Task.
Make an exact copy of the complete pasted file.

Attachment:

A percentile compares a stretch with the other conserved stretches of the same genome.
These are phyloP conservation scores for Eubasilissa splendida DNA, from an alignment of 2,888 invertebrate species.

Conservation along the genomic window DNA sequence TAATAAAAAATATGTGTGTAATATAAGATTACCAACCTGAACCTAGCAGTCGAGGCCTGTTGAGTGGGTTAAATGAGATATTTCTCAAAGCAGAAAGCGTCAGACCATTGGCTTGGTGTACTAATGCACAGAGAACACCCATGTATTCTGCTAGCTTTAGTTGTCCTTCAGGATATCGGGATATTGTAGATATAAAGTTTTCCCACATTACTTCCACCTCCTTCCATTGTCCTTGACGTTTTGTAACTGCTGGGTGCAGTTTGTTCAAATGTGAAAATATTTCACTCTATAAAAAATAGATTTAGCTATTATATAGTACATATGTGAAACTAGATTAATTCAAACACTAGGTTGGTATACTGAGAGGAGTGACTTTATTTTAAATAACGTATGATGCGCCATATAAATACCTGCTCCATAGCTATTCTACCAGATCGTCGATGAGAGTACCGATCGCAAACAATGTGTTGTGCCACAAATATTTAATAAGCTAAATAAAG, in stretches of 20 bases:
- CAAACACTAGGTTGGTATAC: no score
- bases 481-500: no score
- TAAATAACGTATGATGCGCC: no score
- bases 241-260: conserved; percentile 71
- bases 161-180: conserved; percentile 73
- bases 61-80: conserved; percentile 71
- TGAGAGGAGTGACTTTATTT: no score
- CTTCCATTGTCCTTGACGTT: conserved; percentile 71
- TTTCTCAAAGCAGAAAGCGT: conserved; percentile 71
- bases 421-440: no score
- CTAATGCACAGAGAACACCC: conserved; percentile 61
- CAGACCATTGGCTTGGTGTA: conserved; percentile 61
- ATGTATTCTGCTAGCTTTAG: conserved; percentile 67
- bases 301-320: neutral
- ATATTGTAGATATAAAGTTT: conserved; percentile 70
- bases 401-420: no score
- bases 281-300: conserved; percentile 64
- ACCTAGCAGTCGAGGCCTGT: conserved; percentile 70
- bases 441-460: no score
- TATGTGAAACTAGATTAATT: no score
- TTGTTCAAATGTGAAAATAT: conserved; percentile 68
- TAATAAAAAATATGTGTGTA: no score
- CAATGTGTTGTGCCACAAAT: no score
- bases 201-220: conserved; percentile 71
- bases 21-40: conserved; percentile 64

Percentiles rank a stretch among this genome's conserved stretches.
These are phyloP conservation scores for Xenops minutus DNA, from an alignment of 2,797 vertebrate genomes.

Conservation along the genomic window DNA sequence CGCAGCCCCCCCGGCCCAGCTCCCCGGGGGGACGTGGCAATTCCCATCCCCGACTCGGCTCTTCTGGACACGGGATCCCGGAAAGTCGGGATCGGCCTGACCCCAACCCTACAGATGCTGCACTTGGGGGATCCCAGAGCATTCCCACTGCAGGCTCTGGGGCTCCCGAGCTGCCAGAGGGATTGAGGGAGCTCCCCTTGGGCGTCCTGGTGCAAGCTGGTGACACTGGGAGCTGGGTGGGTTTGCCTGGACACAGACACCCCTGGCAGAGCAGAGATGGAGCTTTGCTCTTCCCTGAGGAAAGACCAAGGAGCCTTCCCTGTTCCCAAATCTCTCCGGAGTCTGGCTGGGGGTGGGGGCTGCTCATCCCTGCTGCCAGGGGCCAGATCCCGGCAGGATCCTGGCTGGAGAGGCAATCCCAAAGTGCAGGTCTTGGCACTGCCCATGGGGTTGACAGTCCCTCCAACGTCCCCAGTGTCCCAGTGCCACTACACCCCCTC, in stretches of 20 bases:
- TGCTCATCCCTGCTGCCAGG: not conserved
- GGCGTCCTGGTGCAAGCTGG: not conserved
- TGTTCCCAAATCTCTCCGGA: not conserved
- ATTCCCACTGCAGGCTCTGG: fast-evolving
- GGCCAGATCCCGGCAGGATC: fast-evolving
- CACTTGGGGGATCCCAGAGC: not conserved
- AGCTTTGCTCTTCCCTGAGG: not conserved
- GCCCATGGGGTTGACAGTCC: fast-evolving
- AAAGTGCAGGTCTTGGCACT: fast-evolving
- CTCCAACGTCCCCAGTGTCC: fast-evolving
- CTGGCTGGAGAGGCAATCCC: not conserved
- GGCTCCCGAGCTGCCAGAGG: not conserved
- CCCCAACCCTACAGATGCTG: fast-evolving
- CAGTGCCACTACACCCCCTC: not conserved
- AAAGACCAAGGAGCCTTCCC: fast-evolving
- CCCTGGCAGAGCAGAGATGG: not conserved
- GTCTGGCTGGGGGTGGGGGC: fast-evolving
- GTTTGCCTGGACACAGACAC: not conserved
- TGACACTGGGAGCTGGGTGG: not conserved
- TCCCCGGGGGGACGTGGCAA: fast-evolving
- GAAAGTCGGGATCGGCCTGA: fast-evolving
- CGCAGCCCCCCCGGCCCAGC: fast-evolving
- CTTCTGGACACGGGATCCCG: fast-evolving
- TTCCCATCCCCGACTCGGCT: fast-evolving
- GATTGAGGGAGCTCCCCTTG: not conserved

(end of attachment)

A percentile compares a stretch with the other conserved stretches of the same genome.
These are phyloP conservation scores for Eubasilissa splendida DNA, from an alignment of 2,888 invertebrate species.

Conservation along the genomic window DNA sequence TAATAAAAAATATGTGTGTAATATAAGATTACCAACCTGAACCTAGCAGTCGAGGCCTGTTGAGTGGGTTAAATGAGATATTTCTCAAAGCAGAAAGCGTCAGACCATTGGCTTGGTGTACTAATGCACAGAGAACACCCATGTATTCTGCTAGCTTTAGTTGTCCTTCAGGATATCGGGATATTGTAGATATAAAGTTTTCCCACATTACTTCCACCTCCTTCCATTGTCCTTGACGTTTTGTAACTGCTGGGTGCAGTTTGTTCAAATGTGAAAATATTTCACTCTATAAAAAATAGATTTAGCTATTATATAGTACATATGTGAAACTAGATTAATTCAAACACTAGGTTGGTATACTGAGAGGAGTGACTTTATTTTAAATAACGTATGATGCGCCATATAAATACCTGCTCCATAGCTATTCTACCAGATCGTCGATGAGAGTACCGATCGCAAACAATGTGTTGTGCCACAAATATTTAATAAGCTAAATAAAG, in stretches of 20 bases:
- CAAACACTAGGTTGGTATAC: no score
- bases 481-500: no score
- TAAATAACGTATGATGCGCC: no score
- bases 241-260: conserved; percentile 71
- bases 161-180: conserved; percentile 73
- bases 61-80: conserved; percentile 71
- TGAGAGGAGTGACTTTATTT: no score
- CTTCCATTGTCCTTGACGTT: conserved; percentile 71
- TTTCTCAAAGCAGAAAGCGT: conserved; percentile 71
- bases 421-440: no score
- CTAATGCACAGAGAACACCC: conserved; percentile 61
- CAGACCATTGGCTTGGTGTA: conserved; percentile 61
- ATGTATTCTGCTAGCTTTAG: conserved; percentile 67
- bases 301-320: neutral
- ATATTGTAGATATAAAGTTT: conserved; percentile 70
- bases 401-420: no score
- bases 281-300: conserved; percentile 64
- ACCTAGCAGTCGAGGCCTGT: conserved; percentile 70
- bases 441-460: no score
- TATGTGAAACTAGATTAATT: no score
- TTGTTCAAATGTGAAAATAT: conserved; percentile 68
- TAATAAAAAATATGTGTGTA: no score
- CAATGTGTTGTGCCACAAAT: no score
- bases 201-220: conserved; percentile 71
- bases 21-40: conserved; percentile 64

Percentiles rank a stretch among this genome's conserved stretches.
These are phyloP conservation scores for Xenops minutus DNA, from an alignment of 2,797 vertebrate genomes.

Conservation along the genomic window DNA sequence CGCAGCCCCCCCGGCCCAGCTCCCCGGGGGGACGTGGCAATTCCCATCCCCGACTCGGCTCTTCTGGACACGGGATCCCGGAAAGTCGGGATCGGCCTGACCCCAACCCTACAGATGCTGCACTTGGGGGATCCCAGAGCATTCCCACTGCAGGCTCTGGGGCTCCCGAGCTGCCAGAGGGATTGAGGGAGCTCCCCTTGGGCGTCCTGGTGCAAGCTGGTGACACTGGGAGCTGGGTGGGTTTGCCTGGACACAGACACCCCTGGCAGAGCAGAGATGGAGCTTTGCTCTTCCCTGAGGAAAGACCAAGGAGCCTTCCCTGTTCCCAAATCTCTCCGGAGTCTGGCTGGGGGTGGGGGCTGCTCATCCCTGCTGCCAGGGGCCAGATCCCGGCAGGATCCTGGCTGGAGAGGCAATCCCAAAGTGCAGGTCTTGGCACTGCCCATGGGGTTGACAGTCCCTCCAACGTCCCCAGTGTCCCAGTGCCACTACACCCCCTC, in stretches of 20 bases:
- TGCTCATCCCTGCTGCCAGG: not conserved
- GGCGTCCTGGTGCAAGCTGG: not conserved
- TGTTCCCAAATCTCTCCGGA: not conserved
- ATTCCCACTGCAGGCTCTGG: fast-evolving
- GGCCAGATCCCGGCAGGATC: fast-evolving
- CACTTGGGGGATCCCAGAGC: not conserved
- AGCTTTGCTCTTCCCTGAGG: not conserved
- GCCCATGGGGTTGACAGTCC: fast-evolving
- AAAGTGCAGGTCTTGGCACT: fast-evolving
- CTCCAACGTCCCCAGTGTCC: fast-evolving
- CTGGCTGGAGAGGCAATCCC: not conserved
- GGCTCCCGAGCTGCCAGAGG: not conserved
- CCCCAACCCTACAGATGCTG: fast-evolving
- CAGTGCCACTACACCCCCTC: not conserved
- AAAGACCAAGGAGCCTTCCC: fast-evolving
- CCCTGGCAGAGCAGAGATGG: not conserved
- GTCTGGCTGGGGGTGGGGGC: fast-evolving
- GTTTGCCTGGACACAGACAC: not conserved
- TGACACTGGGAGCTGGGTGG: not conserved
- TCCCCGGGGGGACGTGGCAA: fast-evolving
- GAAAGTCGGGATCGGCCTGA: fast-evolving
- CGCAGCCCCCCCGGCCCAGC: fast-evolving
- CTTCTGGACACGGGATCCCG: fast-evolving
- TTCCCATCCCCGACTCGGCT: fast-evolving
- GATTGAGGGAGCTCCCCTTG: not conserved